Braising is a process where you first sear the meat to seal the flavors at a high temperature and then lower the temperature to cook the meat slow in some form of liquid. I usually use wine to braise because I love the flavour wine brings into any meat. Plus, I love wine, and there are always several bottles of wine in my house. You can use either white wine or red wine. I prefer dry wines, and if I feel like adding some sweetness, then I add dry figs, dates or prunes. But you can also use semi-sweet wines and it will work too. I wouldn’t use very sweet wines, it will make the sauce and the meat too sweet. The idea is to add a little bit of sweetness without taking over.
Sometimes I use beer and sometimes broth. It really depends on what you are cooking, and what inspiration you have that day. That is how I cook. I just let the meat talk to me and tell me what to do to it! I know, sounds coo-coo, but it works for me! Hehehe
I have two versions of the braised turkey wings. I first did the original recipe using a dutch oven, caldero for many Latin families. In my house growing up, my mom always had several calderos, different sizes and for different uses. I have never used a rice cooker to make rice, at home I always made it in the caldero. A caldero and a dutch oven are similar kinds of pots, they are big, but the caldero is usually made out of aluminum and a dutch oven made of cast iron. You can use either one, they take you to the same place when cooking. If you don’t have either, then use a large frying pan with a lid. Will not be as effective as the caldero or dutch oven, but it will do the trick.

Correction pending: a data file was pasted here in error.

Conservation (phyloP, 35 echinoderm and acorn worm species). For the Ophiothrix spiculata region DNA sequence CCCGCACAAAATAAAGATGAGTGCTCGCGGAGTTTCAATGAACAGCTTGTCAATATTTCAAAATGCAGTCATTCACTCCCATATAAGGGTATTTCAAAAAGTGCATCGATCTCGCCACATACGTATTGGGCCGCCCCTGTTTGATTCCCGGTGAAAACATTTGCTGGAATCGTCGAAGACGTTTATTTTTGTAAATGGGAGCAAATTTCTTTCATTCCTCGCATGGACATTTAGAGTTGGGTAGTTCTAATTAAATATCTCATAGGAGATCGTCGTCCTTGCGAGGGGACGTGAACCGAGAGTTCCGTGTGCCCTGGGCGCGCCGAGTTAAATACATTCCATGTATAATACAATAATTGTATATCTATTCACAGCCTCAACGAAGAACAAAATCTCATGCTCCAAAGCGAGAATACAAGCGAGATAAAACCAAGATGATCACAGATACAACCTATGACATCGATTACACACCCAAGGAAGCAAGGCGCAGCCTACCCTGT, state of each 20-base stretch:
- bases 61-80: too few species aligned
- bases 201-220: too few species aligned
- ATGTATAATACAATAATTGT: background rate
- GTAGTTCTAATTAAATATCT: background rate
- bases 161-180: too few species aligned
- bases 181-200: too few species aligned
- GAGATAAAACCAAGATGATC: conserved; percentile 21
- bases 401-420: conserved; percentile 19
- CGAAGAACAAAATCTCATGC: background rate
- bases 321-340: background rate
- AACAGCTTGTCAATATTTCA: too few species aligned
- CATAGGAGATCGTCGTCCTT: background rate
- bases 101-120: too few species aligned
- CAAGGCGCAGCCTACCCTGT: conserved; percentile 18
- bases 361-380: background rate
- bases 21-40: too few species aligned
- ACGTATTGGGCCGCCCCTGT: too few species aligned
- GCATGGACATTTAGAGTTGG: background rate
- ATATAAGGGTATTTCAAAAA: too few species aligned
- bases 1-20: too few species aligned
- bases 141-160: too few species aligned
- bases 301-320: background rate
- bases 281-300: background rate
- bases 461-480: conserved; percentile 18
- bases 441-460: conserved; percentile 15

The next day after I made the dutch oven version, we had company over for dinner and I still had raw turkey wings left. I decided to make another batch, but this time I didn’t have the luxury of cooking it for a long time since it was after work. That is why you need an Instant Pot pressure cooker! It cooks everything so much faster, it reduces the cooking time big time. And you know what, they came out as delicious as the original. I changed the recipes a little bit and both of them are posted here. You can interchange your cooking tool with the recipe you prefer.
Braised Turkey Wings - Dutch Oven Version
This recipe is a simple way to braise turkey wings in a dutch oven or a caldero. The wings come out tender and juicy, the sauce is very thick and the whole thing is delicious!!
- 5 lbs Turkey wings
- 1 tsp Sea Salt
- 1 tsp Black Pepper
- 1/2 tsp Sage
- 1 tsp Thyme
- 1 tsp Garlic Paste
- 4 Carrots large and fat
- 2 Onions large
- 1.5 cup White Wine Slightly sweet or Dry
- 1 tbsp Olive Oil
Season the turkey wings with the sea salt, black pepper, sage, thyme, garlic paste and 1 tbsp olive oil.